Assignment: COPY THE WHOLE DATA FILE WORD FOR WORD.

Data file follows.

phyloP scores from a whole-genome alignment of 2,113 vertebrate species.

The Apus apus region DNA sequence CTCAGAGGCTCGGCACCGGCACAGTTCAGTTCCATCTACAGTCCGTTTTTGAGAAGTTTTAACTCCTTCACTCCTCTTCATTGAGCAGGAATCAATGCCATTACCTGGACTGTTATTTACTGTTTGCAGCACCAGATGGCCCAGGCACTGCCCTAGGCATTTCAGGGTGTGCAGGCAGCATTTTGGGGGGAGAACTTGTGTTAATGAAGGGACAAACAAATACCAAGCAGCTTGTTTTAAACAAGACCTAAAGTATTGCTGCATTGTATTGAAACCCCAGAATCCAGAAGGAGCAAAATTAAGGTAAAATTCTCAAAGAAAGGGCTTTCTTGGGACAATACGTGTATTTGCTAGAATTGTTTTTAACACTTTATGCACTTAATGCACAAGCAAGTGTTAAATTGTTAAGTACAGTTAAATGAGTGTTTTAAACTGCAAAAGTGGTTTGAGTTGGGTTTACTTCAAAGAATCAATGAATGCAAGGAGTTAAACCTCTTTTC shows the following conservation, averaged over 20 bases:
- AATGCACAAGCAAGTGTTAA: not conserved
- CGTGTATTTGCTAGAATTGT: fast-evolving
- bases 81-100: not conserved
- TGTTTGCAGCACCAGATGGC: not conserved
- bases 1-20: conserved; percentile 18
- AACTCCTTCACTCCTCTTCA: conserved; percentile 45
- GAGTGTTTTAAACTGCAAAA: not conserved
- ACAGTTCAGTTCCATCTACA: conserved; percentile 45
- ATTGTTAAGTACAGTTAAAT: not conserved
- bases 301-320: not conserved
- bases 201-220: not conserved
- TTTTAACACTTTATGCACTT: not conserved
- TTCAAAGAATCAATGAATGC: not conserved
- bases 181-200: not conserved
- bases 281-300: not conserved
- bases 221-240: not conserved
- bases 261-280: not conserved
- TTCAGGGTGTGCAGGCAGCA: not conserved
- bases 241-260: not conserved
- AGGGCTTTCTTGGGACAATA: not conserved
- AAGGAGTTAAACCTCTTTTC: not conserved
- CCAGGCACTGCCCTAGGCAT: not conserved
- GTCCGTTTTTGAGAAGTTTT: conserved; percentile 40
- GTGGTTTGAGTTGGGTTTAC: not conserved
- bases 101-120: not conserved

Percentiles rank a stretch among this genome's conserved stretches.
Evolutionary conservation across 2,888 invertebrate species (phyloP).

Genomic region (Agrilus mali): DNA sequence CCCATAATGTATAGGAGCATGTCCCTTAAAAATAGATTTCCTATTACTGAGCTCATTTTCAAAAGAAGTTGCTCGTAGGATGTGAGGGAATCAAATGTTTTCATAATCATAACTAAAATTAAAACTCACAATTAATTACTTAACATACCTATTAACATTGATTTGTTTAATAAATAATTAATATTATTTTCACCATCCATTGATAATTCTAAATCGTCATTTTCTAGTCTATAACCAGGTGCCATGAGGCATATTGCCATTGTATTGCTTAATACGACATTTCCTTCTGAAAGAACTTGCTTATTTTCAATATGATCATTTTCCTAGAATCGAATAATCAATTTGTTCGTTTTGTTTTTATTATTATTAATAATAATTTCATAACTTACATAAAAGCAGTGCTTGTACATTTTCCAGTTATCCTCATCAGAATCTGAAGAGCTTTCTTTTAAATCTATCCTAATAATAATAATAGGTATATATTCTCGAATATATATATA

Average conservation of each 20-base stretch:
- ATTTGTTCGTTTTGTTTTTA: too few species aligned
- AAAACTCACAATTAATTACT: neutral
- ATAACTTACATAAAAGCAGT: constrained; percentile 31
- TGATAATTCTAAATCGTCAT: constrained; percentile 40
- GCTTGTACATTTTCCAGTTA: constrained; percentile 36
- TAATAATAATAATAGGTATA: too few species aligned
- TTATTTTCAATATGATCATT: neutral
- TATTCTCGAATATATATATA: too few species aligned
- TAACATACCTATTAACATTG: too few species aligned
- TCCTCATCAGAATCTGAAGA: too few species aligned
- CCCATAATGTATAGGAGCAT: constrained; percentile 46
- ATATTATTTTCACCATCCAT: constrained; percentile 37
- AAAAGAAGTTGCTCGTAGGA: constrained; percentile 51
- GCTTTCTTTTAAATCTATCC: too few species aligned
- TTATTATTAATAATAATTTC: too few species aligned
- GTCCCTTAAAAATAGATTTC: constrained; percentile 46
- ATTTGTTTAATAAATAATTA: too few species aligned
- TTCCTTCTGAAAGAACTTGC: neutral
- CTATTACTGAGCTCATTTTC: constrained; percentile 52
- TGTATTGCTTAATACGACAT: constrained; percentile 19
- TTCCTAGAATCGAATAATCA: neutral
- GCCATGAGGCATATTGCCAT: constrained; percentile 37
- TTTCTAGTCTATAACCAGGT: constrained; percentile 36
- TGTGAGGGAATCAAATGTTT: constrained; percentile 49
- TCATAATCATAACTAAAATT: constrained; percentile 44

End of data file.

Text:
phyloP scores from a whole-genome alignment of 2,113 vertebrate species.

The Apus apus region DNA sequence CTCAGAGGCTCGGCACCGGCACAGTTCAGTTCCATCTACAGTCCGTTTTTGAGAAGTTTTAACTCCTTCACTCCTCTTCATTGAGCAGGAATCAATGCCATTACCTGGACTGTTATTTACTGTTTGCAGCACCAGATGGCCCAGGCACTGCCCTAGGCATTTCAGGGTGTGCAGGCAGCATTTTGGGGGGAGAACTTGTGTTAATGAAGGGACAAACAAATACCAAGCAGCTTGTTTTAAACAAGACCTAAAGTATTGCTGCATTGTATTGAAACCCCAGAATCCAGAAGGAGCAAAATTAAGGTAAAATTCTCAAAGAAAGGGCTTTCTTGGGACAATACGTGTATTTGCTAGAATTGTTTTTAACACTTTATGCACTTAATGCACAAGCAAGTGTTAAATTGTTAAGTACAGTTAAATGAGTGTTTTAAACTGCAAAAGTGGTTTGAGTTGGGTTTACTTCAAAGAATCAATGAATGCAAGGAGTTAAACCTCTTTTC shows the following conservation, averaged over 20 bases:
- AATGCACAAGCAAGTGTTAA: not conserved
- CGTGTATTTGCTAGAATTGT: fast-evolving
- bases 81-100: not conserved
- TGTTTGCAGCACCAGATGGC: not conserved
- bases 1-20: conserved; percentile 18
- AACTCCTTCACTCCTCTTCA: conserved; percentile 45
- GAGTGTTTTAAACTGCAAAA: not conserved
- ACAGTTCAGTTCCATCTACA: conserved; percentile 45
- ATTGTTAAGTACAGTTAAAT: not conserved
- bases 301-320: not conserved
- bases 201-220: not conserved
- TTTTAACACTTTATGCACTT: not conserved
- TTCAAAGAATCAATGAATGC: not conserved
- bases 181-200: not conserved
- bases 281-300: not conserved
- bases 221-240: not conserved
- bases 261-280: not conserved
- TTCAGGGTGTGCAGGCAGCA: not conserved
- bases 241-260: not conserved
- AGGGCTTTCTTGGGACAATA: not conserved
- AAGGAGTTAAACCTCTTTTC: not conserved
- CCAGGCACTGCCCTAGGCAT: not conserved
- GTCCGTTTTTGAGAAGTTTT: conserved; percentile 40
- GTGGTTTGAGTTGGGTTTAC: not conserved
- bases 101-120: not conserved

Percentiles rank a stretch among this genome's conserved stretches.
Evolutionary conservation across 2,888 invertebrate species (phyloP).

Genomic region (Agrilus mali): DNA sequence CCCATAATGTATAGGAGCATGTCCCTTAAAAATAGATTTCCTATTACTGAGCTCATTTTCAAAAGAAGTTGCTCGTAGGATGTGAGGGAATCAAATGTTTTCATAATCATAACTAAAATTAAAACTCACAATTAATTACTTAACATACCTATTAACATTGATTTGTTTAATAAATAATTAATATTATTTTCACCATCCATTGATAATTCTAAATCGTCATTTTCTAGTCTATAACCAGGTGCCATGAGGCATATTGCCATTGTATTGCTTAATACGACATTTCCTTCTGAAAGAACTTGCTTATTTTCAATATGATCATTTTCCTAGAATCGAATAATCAATTTGTTCGTTTTGTTTTTATTATTATTAATAATAATTTCATAACTTACATAAAAGCAGTGCTTGTACATTTTCCAGTTATCCTCATCAGAATCTGAAGAGCTTTCTTTTAAATCTATCCTAATAATAATAATAGGTATATATTCTCGAATATATATATA

Average conservation of each 20-base stretch:
- ATTTGTTCGTTTTGTTTTTA: too few species aligned
- AAAACTCACAATTAATTACT: neutral
- ATAACTTACATAAAAGCAGT: constrained; percentile 31
- TGATAATTCTAAATCGTCAT: constrained; percentile 40
- GCTTGTACATTTTCCAGTTA: constrained; percentile 36
- TAATAATAATAATAGGTATA: too few species aligned
- TTATTTTCAATATGATCATT: neutral
- TATTCTCGAATATATATATA: too few species aligned
- TAACATACCTATTAACATTG: too few species aligned
- TCCTCATCAGAATCTGAAGA: too few species aligned
- CCCATAATGTATAGGAGCAT: constrained; percentile 46
- ATATTATTTTCACCATCCAT: constrained; percentile 37
- AAAAGAAGTTGCTCGTAGGA: constrained; percentile 51
- GCTTTCTTTTAAATCTATCC: too few species aligned
- TTATTATTAATAATAATTTC: too few species aligned
- GTCCCTTAAAAATAGATTTC: constrained; percentile 46
- ATTTGTTTAATAAATAATTA: too few species aligned
- TTCCTTCTGAAAGAACTTGC: neutral
- CTATTACTGAGCTCATTTTC: constrained; percentile 52
- TGTATTGCTTAATACGACAT: constrained; percentile 19
- TTCCTAGAATCGAATAATCA: neutral
- GCCATGAGGCATATTGCCAT: constrained; percentile 37
- TTTCTAGTCTATAACCAGGT: constrained; percentile 36
- TGTGAGGGAATCAAATGTTT: constrained; percentile 49
- TCATAATCATAACTAAAATT: constrained; percentile 44